Speaking Volumes: Those Who Stay

(In tribute to Sabeen Mahmud.)
(Published in the Business Standard, 28 April, 2015)

It was around noon on March 2007 when Baghdad’s street of booksellers went up in flames. A suicide car bomber had detonated in the middle of Mutanabbi Street, killing over 20 people. One of them was Mohammed Hayawi, owner of the Renaissance Bookstore.

“Books and stationery, some tied in charred bundles, littered the block,” The New York Times reported. “Firefighters unleashed powerful sprays of water, only to have flames reignite because the paper had transformed into kindling.”

The late Anthony Shadid had been visiting the Renaissance Bookstore since 2003; he commemorated Hayawi in a grieving, thoughtful piece for The Washington Post. “Life goes on,” Hayawwi had said. “We are in the middle of the war and we still smoke the hookah.” Before the bombing, Mutanabbi Street had been filled with booksellers and intellectuals who, like Hayawi, had “tried to make sense of a country that doesn’t make sense any more”.

In Karachi, two days ago, gunmen followed Sabeen Mahmud back from a talk on “Unsilencing Balochistan”, that she’d hosted at T2F, a buzzing hub for citizens who wanted change, and also for music workshops, open mike nights, children’s storytelling sessions. Mahmud was driving home with her mother. When she stopped at a green light, the men with the guns opened fire on either side. She died in hospital; her mother sustained severe injuries. Mahmud was just 40; in the spate of tributes that came up everywhere, one featured the T2F director in a T-shirt that said, “I think therefore I am dangerous.”

(Kamila Shamsie’s tribute to Sabeen Mahmud in The Guardian)

For writers and the creative community from any country going through times when violence reigns along with its fellow thug, the muzzler of dissent, the choice seems stark. They could leave and face the pain (and sometimes the guilt) of self-chosen exile, or stay and face imprisonment, silencing or death. But what is less clear is how you should live if you decide not to leave. Despite all the risks attached to speaking out or creating an open community that might make you a target, the alternative – to remain silent, abandoning all that you love – is unthinkable to many.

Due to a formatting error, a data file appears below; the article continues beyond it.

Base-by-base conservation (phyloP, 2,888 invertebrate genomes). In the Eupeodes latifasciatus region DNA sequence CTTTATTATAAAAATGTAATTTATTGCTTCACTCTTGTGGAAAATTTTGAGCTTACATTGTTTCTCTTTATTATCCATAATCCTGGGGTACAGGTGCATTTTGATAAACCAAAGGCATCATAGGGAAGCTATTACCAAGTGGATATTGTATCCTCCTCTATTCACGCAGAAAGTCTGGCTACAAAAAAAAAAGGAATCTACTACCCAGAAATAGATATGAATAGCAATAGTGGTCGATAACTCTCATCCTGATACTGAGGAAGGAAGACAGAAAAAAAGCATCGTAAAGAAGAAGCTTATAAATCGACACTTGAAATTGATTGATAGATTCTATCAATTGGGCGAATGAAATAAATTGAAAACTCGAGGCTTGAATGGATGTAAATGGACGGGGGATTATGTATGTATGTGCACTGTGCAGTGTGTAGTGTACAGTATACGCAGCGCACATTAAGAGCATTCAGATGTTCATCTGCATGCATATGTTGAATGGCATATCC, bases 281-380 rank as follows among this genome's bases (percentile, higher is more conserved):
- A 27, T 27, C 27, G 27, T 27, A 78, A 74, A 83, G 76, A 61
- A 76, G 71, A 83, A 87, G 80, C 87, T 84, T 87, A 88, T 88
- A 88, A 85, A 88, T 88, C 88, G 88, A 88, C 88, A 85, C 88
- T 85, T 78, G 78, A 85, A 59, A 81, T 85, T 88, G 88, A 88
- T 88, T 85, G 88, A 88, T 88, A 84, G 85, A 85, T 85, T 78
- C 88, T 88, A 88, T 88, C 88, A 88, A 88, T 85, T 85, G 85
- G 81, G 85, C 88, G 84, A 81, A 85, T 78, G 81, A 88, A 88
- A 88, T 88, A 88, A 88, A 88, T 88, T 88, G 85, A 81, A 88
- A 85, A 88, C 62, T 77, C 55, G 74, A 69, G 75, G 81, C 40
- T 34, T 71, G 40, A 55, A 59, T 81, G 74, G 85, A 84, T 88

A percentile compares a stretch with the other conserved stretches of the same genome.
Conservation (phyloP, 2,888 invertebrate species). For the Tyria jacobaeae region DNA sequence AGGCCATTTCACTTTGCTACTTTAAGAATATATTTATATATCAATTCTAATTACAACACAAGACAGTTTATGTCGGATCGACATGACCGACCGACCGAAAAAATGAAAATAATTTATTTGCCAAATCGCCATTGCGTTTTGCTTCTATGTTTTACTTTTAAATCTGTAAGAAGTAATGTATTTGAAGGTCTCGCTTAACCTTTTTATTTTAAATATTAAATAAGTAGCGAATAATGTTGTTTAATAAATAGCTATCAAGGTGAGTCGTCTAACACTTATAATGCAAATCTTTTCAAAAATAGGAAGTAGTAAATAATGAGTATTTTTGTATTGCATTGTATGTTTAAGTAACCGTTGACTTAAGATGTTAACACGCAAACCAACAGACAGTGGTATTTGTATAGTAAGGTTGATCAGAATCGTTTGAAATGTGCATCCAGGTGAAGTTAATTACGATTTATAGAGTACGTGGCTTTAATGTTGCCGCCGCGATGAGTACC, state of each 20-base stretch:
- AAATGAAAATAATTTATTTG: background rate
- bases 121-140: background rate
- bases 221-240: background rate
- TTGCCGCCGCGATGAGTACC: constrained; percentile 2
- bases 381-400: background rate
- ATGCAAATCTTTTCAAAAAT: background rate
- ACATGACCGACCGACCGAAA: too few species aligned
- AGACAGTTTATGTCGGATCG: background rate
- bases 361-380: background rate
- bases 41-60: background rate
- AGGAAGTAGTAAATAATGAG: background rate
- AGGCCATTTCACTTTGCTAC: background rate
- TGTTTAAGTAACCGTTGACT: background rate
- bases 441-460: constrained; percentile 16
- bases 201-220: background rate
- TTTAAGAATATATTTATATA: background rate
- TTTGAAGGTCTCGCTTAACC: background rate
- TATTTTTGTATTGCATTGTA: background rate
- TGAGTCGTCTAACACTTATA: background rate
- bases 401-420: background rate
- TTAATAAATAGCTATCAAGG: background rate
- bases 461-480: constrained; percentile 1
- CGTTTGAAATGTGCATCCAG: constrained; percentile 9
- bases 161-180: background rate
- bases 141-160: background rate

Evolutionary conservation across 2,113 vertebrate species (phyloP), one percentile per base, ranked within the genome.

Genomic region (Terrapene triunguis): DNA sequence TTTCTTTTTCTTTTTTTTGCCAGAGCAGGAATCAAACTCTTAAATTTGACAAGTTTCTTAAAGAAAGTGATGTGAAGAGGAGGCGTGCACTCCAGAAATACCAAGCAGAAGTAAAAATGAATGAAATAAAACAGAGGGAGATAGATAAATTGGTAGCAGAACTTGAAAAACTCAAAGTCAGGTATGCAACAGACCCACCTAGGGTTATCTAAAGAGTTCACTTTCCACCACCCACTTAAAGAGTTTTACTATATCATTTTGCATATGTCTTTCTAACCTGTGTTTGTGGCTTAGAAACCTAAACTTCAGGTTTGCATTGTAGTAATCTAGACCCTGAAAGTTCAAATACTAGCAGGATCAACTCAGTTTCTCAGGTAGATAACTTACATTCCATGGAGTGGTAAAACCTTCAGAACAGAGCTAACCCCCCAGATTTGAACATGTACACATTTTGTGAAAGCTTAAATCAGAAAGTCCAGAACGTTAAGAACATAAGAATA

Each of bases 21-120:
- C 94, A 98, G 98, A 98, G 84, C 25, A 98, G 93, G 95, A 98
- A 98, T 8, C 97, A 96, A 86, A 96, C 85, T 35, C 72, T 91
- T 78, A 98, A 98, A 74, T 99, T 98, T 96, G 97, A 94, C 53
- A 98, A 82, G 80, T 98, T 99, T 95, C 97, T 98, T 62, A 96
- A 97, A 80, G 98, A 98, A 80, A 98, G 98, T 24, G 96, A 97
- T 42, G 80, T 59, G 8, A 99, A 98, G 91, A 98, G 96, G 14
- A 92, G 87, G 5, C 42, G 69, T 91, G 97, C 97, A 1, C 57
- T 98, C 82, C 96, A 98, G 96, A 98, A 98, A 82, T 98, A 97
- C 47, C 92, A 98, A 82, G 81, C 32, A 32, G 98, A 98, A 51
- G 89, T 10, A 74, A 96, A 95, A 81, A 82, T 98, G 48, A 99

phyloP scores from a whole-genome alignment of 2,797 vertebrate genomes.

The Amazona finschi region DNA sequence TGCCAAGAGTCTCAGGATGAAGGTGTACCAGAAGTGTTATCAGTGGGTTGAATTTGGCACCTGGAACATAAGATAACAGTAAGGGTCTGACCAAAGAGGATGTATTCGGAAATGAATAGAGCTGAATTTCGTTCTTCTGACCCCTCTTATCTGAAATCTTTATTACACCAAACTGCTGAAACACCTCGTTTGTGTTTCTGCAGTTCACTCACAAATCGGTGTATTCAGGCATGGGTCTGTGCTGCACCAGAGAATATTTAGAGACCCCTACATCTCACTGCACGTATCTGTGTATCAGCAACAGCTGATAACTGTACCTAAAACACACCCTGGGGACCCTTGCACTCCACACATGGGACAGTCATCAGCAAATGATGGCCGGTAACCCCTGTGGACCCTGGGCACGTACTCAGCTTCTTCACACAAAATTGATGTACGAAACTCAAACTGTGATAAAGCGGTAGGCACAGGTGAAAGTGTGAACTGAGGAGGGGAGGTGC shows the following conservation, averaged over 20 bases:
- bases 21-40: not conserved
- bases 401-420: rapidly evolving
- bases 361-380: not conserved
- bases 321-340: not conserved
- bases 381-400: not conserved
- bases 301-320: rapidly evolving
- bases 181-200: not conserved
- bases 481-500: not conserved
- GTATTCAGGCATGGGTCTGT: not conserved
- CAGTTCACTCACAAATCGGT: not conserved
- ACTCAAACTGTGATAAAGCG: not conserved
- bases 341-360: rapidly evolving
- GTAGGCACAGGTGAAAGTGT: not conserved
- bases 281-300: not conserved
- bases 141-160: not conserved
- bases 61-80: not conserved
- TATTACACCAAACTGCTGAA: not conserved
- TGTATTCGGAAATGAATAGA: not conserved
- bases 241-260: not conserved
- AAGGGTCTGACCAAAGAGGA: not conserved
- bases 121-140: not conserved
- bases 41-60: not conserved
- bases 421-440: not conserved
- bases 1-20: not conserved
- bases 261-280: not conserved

There’s a phrase we often employ, in all sorts of circumstances, that is both banal and meaningful: “Stay safe.” It seems like good advice, until you start asking what is safe and what is unsafe. Since when was bookselling a dangerous profession? In what kind of world does hosting a group discussion in a small community centre become an invitation to murder?

Last month, another blogger was killed in Bangladesh. Washiqur Rahman, just 27, used to write on atheism and critique Muslim majoritarianism under the pseudonym “The Ugly Duckling”. Two of his attackers were taken into custody; they had hacked Rahman down on a busy street with meat cleavers, just as the blogger Avijit Roy had been killed a month or so ago. Roy and Rahman had both been outspoken in their critique of religion and had received death threats previously.

The murders of these two bloggers come at a time when a war crimes tribunal in Dhaka has initiated contempt of court proceedings against 23 Bangladeshi writers, journalists, musicians and activists, including Ziaur Rahman, Masud Khan, Bina D’Costa, Shahidul Alam, Anusheh Anadil and others. Their supposed crime is that they expressed concern in a joint statement over the sentencing of the journalist David Bergman. The tribunal’s actions go beyond criminalising critical journalism – they make even expressing dissent or disagreement a crime.

Bookselling and the existence of books, cafes, intellectuals and writers discussing the most pressing issues of their times are a threat indeed: the existence of such a community threatens hardline fundamentalism, because that fundamentalism cannot flourish in an open community.

Bloggers and rationalists who flourish their atheism and question the tenets of religious fanatics, from Avijit Roy and Washiqur Rahman to Narendra Dabholkar or the exiled Sanal Edamaruku, are seen as a threat because of the fear that their disbelief and scepticism might spread to the mainstream.

Sabeen Mahmud was gunned down not just for one talk, addressing one of the many taboo subjects in Pakistan today, but because the liberal community and space she fostered is a direct challenge to those who would like to see the country descend further into a regime of brutal intolerance. And the Bangladesh writers, historians and creative artists who questioned the tribunal’s decision are now being put under pressure because their dissent could spark wider questioning of how the state and its instruments function.